Richard Simmons is “thankful” after the Los Angeles City Attorney opened an investigation into the private detective who was allegedly tracking his whereabouts.
Los Angeles City Attorney Michael N. Feuer filed papers on Friday to look into the private detective, named Scott Brian Mathews.
“Richard and Teresa are very thankful to the Los Angeles City Attorney’s office for its cooperation in this matter,” Simmons’ manager, Michael Catalano, exclusively tells PEOPLE. “Everyone is entitled to the same basic principles to privacy and security. No one has the right to infringe on that.”
“We are appreciative to the LAPD and other divisions for agreeing that the prolonged pursuit of Richard Simmons against his wishes is not only immoral, but illegal. I look forward to all parties involved having to explain their deceitful actions.”
Simmons, along with his longtime housekeeper Teresa Reveles, had filed a lawsuit against Mathews in June, alleging that he had placed a tracking device on Reveles’ car to “gather evidence about Simmons,” according to the lawsuit obtained by PEOPLE.
The lawsuit stated that the tracking device had been on Reveles’ car for over a year. Simmons, who has not been seen in public since Feb. 2014, travels in the car when he does leave his home.
In the lawsuit, they asserted that Mathews had used data from the tracking device — including an April 2017 trip to the hospital for Simmons’ “severe indigestion,” according to his manager — to sell “false” information to the National Enquirer.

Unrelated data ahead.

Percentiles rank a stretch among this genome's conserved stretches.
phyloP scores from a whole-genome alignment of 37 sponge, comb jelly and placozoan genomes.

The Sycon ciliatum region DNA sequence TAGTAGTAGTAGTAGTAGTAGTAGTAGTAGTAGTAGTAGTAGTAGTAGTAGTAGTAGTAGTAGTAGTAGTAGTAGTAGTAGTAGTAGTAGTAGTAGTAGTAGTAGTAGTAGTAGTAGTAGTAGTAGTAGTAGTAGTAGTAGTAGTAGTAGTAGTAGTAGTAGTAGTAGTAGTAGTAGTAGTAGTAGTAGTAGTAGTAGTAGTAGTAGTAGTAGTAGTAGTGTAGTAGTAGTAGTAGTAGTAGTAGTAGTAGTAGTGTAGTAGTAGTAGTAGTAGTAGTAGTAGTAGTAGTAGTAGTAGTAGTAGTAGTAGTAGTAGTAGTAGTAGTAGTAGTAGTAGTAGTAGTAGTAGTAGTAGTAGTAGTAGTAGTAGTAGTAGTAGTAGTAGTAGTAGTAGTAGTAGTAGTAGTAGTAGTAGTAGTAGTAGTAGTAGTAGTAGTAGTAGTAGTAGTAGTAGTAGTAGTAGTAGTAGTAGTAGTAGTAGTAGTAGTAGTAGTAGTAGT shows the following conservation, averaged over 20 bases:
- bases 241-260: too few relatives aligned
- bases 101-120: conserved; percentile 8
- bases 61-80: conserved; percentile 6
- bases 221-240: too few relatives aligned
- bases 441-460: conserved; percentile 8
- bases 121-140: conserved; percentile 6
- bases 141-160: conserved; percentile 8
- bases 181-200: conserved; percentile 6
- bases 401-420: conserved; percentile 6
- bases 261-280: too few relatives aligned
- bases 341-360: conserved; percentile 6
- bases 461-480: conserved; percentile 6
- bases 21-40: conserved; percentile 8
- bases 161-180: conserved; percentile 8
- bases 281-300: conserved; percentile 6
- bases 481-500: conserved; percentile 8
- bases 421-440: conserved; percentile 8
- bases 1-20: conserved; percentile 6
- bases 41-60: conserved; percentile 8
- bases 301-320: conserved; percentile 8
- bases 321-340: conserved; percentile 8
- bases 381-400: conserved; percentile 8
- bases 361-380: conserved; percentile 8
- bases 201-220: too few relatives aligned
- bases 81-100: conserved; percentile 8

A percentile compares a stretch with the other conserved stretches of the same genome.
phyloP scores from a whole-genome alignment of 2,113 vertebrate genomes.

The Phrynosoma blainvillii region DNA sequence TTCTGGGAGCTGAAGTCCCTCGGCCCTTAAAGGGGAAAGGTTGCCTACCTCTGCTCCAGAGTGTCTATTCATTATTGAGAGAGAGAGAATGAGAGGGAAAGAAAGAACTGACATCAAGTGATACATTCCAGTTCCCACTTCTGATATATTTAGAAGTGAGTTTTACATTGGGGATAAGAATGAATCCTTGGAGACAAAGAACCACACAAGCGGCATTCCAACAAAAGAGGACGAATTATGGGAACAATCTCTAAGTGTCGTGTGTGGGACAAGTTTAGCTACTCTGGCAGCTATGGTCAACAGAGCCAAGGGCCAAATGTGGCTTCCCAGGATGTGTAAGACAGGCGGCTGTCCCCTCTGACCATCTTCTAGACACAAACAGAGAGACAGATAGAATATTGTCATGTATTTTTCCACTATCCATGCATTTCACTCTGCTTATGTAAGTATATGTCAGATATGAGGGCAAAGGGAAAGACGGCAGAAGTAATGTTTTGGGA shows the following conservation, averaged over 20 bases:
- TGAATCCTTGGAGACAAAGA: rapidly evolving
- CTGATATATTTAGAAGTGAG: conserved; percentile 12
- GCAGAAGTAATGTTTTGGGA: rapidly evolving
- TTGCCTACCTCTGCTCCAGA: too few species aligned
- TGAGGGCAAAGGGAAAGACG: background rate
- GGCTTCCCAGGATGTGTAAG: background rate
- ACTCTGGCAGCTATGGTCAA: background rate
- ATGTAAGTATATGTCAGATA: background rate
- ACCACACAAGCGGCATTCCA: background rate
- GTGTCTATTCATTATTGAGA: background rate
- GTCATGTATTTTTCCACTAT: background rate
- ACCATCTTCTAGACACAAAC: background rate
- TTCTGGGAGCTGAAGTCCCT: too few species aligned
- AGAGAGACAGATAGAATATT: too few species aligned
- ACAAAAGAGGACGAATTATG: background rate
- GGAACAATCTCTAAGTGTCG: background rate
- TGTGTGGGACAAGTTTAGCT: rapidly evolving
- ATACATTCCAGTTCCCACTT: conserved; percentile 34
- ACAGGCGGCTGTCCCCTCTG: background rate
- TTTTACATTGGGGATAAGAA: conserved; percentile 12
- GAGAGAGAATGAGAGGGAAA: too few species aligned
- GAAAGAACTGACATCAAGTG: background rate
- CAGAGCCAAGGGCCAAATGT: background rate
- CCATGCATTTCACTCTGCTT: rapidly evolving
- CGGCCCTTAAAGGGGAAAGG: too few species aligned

Simmons and Reveles requested compensation for the “emotional distress” and more of being tracked.
“As a result of discovering that Mr. Mathews was tracking his whereabouts by placing a tracker on Ms. Reveles’ vehicle, Mr. Simmons and Ms. Reveles have suffered significant mental anguish, including, without limitation, anxiety, feelings of powerlessness, frustration and humiliation in discovering that they were being tracked, and their privacy invaded,” the lawsuit states.
After months of speculation about Simmons’ health in 2017, he filed a lawsuit that May against the National Enquirer and their publisher, American Media, Inc., for purchasing and printing false and libelous information claiming that Simmons was transitioning to a woman from his former associate, Mauro Oliveria.
The suit was dismissed on the grounds of free speech, but Simmons has said he will appeal.